Only 40 Percent Of Leaf Orders Become Purchases

By John O'Dell February 14, 2011

Leaf orders to sales dropping.jpg

As it turns out, reservations for the Nissan Leaf electric car are turning out to be less than headlines claimed. Nissan made headlines with the reception its Leaf EV received in the U.S. when it opened up its advance reservation line for the electric car last year – 20,000 in a matter of months. But while that figure has been used by the media – Edmunds.com included – as an indication of  how many Leafs Nissan is moving in its first wave of sales, the real number is far less. Only about 40 percent of the people who plunked down a refundable $99 deposit to reserve a space in the Leaf queue are actually following up and placing orders with their local Nissan dealers.

That's not bad – industry watchers says that a 40 percent fulfillment rate is about right when there is no penalty for canceling a reservation – but it means Nissan is likely to sell fewer than 10,000 Leafs in the first wave of U.S. sales. Sales in the initial launch were limited to just a handful of states, including California, Washington, Oregon, Arizona and Tennessee, which had actively been installing EV charging networks and had a high concentration of electric vehicle advocates.

"It's not a really high follow-through, but it's not a bad number," Edmunds.com industry analyst Jessica Caldwell said of the 40 percent "take rate."

Many early adopters reserved a Leaf and went to their Chevrolet dealership and ordered a Volt and took whichever car came in first, she said, noting that GM has been delivering Volt extended-range plug-in hybrids at a much faster clip than Nissan's been delivering Leaf EVs. Caldwell said that a lot of Leaf reservations likely were made by people who got on the list "just to be sure" and then did all the research and decided that an electric car just wouldn't fit their lifestyles.

"It's about what I expected," said Ed Kim, director of industry analysis at global automotive market research firm AutoPacific. "We thought there would be a significant number of drop outs because they took the Volt instead."

A spokesman for General Motors said that very few Volt orders have been canceled, but the company didn't take advance reservations, as did Nissan. Volt customers had to go to a Chevrolet dealership and place an order which, while non-binding, still required more commitment than Nissan's process - simply whipping out a credit card and going on line to give the company a refundable $99 deposit.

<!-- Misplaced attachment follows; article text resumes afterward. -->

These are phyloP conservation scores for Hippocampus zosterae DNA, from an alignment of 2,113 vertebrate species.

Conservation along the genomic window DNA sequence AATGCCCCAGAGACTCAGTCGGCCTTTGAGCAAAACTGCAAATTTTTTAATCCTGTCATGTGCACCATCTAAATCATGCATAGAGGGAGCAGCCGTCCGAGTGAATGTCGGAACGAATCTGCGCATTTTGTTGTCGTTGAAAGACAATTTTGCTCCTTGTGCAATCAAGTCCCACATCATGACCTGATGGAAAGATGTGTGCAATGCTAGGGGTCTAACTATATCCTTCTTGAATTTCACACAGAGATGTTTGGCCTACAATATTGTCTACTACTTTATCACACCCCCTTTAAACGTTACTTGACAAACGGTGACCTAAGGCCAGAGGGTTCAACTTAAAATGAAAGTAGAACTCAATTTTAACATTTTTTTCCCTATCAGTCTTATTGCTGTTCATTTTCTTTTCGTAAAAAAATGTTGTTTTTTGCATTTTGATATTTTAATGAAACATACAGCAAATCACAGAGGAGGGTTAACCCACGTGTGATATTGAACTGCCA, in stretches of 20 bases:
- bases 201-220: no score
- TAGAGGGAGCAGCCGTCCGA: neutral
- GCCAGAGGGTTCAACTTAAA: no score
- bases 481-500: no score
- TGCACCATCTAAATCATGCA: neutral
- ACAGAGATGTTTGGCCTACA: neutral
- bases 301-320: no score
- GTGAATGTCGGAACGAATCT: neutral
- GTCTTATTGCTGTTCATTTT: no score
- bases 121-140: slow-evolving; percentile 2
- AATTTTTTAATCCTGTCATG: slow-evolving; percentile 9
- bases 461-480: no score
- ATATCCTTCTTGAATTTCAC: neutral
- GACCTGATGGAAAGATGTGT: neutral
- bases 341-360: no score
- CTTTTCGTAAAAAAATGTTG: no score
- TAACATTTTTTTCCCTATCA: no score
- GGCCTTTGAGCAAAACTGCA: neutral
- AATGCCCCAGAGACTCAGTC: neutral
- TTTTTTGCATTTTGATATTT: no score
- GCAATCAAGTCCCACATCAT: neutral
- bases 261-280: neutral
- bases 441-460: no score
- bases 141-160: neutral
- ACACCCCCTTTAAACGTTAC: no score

Nissan, which says it has more than 215,000 U.S. "hand raisers" who have told the company they are interested in a Leaf, froze the on-line reservation process late last year at just 20,000 to help ensure production quality and to keep customer waiting time as short as possible.

When smart USA began taking advance reservations for the its two-seat city car in the summer of 2007, it didn't cap them and while the initial take rate was much higher than 40 percent, conversion of reservations to sales dropped off as delivery times got longer and longer. At one point, smart was telling people who were pretty far down the reservation list that it would be 18 months before their car would arrive.

Nissan executives say that they are not disappointed in the Leaf's initial sales pace – that they never expected all 20,000 reservations to lead to deals. "That was never our goal," said Nissan North America spokesman Tim Gallagher. The 40-percent conversion from making a reservation to placing an order with a dealer is for the first few Leafs that have been delivered and is likely to change as sales progress and go nationwide. Production and distribution of the Leaf is a "dynamic" process, Gallagher said.

A slow production and inspection pace at the factory in Japan has meant that fewer than 125 Leafs were delivered to U.S. buyers in December and January, the first two months of actual sales. In contrast, GM delivered 650 Volts in the same two months. Nissan's North American sales and marketing chief, Brian Carolin, has said that the company intends to deliver all ordered cars by the end of summer, and dealers say they are expecting shipments to step up considerably in April. Nissan also will reopen its reservation process later this year – the date still hasn't been set – and expects a slower but more highly committed response in that the second wave.

On the plus side, customers aren't walking away from the Leafs they ordered – the drop outs that have occurred when it came time to place an order, not to pick up a car, Gallagher said. "I only know of two occasions where that has happened," he said of deals canceled once a car arrived at a dealership.

And if it does happen, most Nissan dealers have waiting lists of people who were frozen out when the reservation system was shut down. "We've got about 50 people who've called and said that if we ever get an orphan they want it," said electric vehicle activist Paul Scott, who sells Leafs at Santa Monica Nissan.

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